Background: Metabolic acidosis in chronic renal failure (CRF) induces loss of lean body mass while elimination of acidosis during a one year trial improved anthropometric indices in continuous ambulatory peritoneal dialysis (CAPD) patients. In rats with CRF, the mechanisms causing loss of lean body mass have been linked to acidosis-induced destruction of the essential, branched-chain amino acids (BCAA) and activation of the ubiquitin-proteasome system that degrades muscle protein; the latter response includes increased transcription of the ubiquitin gene.
Method: Our aim was to determine if increasing the serum bicarbonate (HCO3) concentration of CAPD patients would improve their nutritional status, increase plasma BCAA levels, and reduce ubiquitin mRNA in their muscle as an index of suppressed activity of the ubiquitin-proteasome system. Eight, stable, long-term CAPD patients underwent vastus lateralis muscle biopsy before being randomized to continue 35 mmol/L lactate dialysate or convert to a 40 mmol/L lactate dialysate. After four weeks, measurements were repeated.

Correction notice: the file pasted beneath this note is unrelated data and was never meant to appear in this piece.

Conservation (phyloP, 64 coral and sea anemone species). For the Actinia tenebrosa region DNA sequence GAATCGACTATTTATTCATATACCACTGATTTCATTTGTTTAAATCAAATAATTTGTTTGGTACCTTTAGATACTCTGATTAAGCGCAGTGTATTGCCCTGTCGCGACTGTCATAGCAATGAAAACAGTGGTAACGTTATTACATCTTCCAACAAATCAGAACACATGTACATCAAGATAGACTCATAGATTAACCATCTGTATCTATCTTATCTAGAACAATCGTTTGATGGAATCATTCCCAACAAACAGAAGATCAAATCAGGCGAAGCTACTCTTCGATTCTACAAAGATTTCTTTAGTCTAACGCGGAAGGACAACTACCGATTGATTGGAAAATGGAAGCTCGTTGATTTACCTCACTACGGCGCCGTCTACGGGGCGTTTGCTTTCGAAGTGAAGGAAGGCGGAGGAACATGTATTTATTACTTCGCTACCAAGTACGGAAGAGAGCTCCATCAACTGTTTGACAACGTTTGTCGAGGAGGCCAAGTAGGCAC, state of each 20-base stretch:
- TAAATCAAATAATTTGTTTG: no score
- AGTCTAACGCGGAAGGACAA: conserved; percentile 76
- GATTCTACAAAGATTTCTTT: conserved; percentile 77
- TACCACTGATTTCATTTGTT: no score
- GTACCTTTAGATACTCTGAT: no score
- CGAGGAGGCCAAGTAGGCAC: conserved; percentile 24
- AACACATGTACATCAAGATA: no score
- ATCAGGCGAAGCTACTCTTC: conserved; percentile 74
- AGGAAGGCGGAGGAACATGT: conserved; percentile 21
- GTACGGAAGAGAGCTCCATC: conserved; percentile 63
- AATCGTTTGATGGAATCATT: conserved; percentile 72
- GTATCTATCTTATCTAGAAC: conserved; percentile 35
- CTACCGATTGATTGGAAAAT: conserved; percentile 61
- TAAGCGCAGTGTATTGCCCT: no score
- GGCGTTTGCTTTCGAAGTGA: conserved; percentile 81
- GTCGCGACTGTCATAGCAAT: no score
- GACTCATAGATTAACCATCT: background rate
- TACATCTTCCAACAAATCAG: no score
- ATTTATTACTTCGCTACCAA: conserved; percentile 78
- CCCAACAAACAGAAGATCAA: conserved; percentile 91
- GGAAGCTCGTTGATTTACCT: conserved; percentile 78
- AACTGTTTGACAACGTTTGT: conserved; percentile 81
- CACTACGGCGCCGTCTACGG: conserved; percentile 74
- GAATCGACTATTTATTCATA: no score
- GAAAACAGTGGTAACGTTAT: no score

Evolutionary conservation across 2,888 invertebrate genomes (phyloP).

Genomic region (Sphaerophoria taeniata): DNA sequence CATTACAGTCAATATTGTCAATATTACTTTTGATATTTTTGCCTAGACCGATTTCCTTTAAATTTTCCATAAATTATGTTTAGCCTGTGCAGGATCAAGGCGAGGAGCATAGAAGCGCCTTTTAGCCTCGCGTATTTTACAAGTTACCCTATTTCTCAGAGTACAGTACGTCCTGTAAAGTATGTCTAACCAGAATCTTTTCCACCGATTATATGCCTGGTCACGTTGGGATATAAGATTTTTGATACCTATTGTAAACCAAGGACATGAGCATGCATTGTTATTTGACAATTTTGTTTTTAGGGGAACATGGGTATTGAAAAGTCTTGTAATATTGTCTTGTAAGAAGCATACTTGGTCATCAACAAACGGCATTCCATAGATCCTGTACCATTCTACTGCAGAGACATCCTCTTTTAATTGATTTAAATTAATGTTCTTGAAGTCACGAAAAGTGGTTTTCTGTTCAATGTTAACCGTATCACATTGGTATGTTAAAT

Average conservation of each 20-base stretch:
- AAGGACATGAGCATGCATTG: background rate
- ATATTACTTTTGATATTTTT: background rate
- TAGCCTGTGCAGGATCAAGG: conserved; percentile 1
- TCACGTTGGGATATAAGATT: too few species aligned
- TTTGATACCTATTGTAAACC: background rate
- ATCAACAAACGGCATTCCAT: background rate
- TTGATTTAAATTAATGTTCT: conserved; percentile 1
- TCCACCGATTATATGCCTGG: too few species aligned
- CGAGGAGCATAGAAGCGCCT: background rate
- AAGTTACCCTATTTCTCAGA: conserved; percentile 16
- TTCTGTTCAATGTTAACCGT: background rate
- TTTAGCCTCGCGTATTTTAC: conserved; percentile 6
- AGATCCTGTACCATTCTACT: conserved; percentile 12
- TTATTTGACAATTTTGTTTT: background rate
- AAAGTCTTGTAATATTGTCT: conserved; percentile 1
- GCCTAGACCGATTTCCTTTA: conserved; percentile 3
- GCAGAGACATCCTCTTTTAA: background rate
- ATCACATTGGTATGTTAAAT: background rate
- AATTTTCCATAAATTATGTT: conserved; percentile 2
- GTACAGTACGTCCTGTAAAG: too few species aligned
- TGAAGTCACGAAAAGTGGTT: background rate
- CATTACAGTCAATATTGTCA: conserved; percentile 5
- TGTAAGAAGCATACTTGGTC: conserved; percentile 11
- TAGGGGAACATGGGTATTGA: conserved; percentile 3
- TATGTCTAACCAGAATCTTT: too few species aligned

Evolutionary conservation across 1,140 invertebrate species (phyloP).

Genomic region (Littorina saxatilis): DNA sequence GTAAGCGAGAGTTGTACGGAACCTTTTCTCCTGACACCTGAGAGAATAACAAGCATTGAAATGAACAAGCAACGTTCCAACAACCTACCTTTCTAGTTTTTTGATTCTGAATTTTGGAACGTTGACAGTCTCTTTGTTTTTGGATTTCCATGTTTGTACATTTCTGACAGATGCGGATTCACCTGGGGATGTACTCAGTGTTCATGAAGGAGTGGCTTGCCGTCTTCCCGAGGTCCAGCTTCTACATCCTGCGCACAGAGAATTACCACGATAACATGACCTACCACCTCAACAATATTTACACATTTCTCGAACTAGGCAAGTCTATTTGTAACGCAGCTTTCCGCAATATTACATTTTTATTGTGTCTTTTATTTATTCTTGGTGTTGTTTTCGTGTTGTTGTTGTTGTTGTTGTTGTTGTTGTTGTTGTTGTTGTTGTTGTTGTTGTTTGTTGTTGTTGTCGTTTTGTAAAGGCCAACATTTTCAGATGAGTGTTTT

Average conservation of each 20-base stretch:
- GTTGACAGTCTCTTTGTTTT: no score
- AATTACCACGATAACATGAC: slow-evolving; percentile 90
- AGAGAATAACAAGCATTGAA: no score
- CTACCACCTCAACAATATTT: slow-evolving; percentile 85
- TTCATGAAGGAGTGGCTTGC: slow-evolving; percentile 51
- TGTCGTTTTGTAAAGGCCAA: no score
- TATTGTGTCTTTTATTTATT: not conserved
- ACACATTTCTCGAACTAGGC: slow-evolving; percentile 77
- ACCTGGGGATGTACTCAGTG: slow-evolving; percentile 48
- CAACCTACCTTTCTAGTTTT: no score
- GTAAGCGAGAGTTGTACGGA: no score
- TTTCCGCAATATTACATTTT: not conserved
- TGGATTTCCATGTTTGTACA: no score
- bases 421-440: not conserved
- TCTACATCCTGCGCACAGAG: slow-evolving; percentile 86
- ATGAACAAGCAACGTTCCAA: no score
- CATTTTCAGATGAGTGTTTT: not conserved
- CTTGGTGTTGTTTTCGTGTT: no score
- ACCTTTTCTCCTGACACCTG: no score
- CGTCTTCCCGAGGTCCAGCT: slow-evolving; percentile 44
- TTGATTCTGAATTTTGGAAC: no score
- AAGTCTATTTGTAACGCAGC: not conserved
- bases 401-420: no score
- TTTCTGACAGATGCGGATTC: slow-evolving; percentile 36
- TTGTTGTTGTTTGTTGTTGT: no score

Results: Serum HCO3 increased in all patients and final values did not differ statistically between the two groups so results for all patients were combined. Weight and body mass index increased significantly as did plasma BCAA. Muscle levels of ubiquitin mRNA decreased significantly; serum tumor necrosis factor-alpha (TNF-alpha) also decreased.
Conclusion: Our results indicate that even a small correction of serum HCO3 improves nutritional status, and provide evidence for down-regulation of BCAA degradation and muscle proteolysis via the ubiquitin-proteasome system. Whether acidosis and inflammatory cytokines (such as, TNF-alpha) interact to impair nutrition is unknown.